I’m a little partial to digital tools that can be used to create diagrams and images that look hand drawn — Balsamiq Mockups is a wonderful example.
I’ve often thought it’d be great to have a font made from my own handwriting, enabling me to “hand annotate” digitally crafted images to add an informal, playful and personal touch. Of course, creating a typeface from scratch is an expensive, skillful, labor-intensive process, best left to professional typographers, not amateurs like myself.
So imagine my delight in discovering FontCapture, an entirely web-based application that enables you to create a font from your own handwriting within minutes — and what’s more, it’s free. All you need is a printer and a scanner.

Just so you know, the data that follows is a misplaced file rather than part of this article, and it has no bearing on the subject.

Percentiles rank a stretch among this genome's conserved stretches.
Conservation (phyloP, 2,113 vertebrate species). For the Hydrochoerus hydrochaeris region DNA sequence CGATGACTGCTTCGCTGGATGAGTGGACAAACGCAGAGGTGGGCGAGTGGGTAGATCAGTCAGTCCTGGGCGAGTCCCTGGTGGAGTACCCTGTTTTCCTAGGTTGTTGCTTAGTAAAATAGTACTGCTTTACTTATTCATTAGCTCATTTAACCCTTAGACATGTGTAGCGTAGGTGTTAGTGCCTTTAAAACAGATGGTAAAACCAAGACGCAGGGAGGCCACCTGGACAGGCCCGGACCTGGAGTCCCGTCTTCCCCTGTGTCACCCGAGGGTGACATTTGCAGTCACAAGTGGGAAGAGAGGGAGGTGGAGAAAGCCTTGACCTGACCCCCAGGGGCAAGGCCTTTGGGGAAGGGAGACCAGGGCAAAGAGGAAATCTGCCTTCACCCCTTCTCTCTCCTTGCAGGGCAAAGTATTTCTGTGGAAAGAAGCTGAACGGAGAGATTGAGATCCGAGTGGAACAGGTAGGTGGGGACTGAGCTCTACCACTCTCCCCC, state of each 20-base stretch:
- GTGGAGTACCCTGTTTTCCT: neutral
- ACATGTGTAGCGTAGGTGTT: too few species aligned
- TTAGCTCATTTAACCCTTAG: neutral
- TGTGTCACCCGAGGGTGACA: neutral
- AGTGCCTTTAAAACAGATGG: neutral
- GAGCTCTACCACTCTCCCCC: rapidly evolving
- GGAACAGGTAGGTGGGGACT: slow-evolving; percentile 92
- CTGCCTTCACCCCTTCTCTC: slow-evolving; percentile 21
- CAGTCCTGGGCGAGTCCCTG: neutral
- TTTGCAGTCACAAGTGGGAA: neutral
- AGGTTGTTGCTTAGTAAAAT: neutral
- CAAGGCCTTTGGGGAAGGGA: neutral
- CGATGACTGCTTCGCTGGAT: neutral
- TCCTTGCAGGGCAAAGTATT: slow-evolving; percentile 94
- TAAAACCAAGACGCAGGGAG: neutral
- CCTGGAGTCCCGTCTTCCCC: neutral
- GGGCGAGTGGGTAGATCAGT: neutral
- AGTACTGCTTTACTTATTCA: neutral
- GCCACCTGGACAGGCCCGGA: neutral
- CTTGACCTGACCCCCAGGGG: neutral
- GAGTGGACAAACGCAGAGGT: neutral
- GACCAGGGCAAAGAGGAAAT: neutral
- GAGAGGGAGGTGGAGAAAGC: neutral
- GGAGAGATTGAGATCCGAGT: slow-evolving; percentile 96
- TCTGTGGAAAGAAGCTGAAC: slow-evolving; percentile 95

“Fontifying” your handwriting is a simple, four-step process:
- Print a specially formatted template.
- Complete the template with your individual handwritten characters — up to 128 glyphs. Be careful to align ascending and descending characters with the template’s baseline marks.
- Scan your completed template back into your computer and upload it to the service.
- Within a few seconds, you should see a preview of your font and a link to download it in OpenType format (see the screenshot above).
The service works very well. It’s simple, fast, free and accurate — though perhaps a little too accurate. FontCapture demonstrated how appalling my handwriting really is! I didn’t do a perfect job of keeping my characters and glyphs aligned within the marks on the template, but the final result was a pretty good representation of my jittery scrawl.
I’d readily recommend the app to anyone who needs a digital representation of their handwriting, but sadly my own handwriting is too illegible to be charmingly applied to digital imagery.
What would you do with a font of your own handwriting?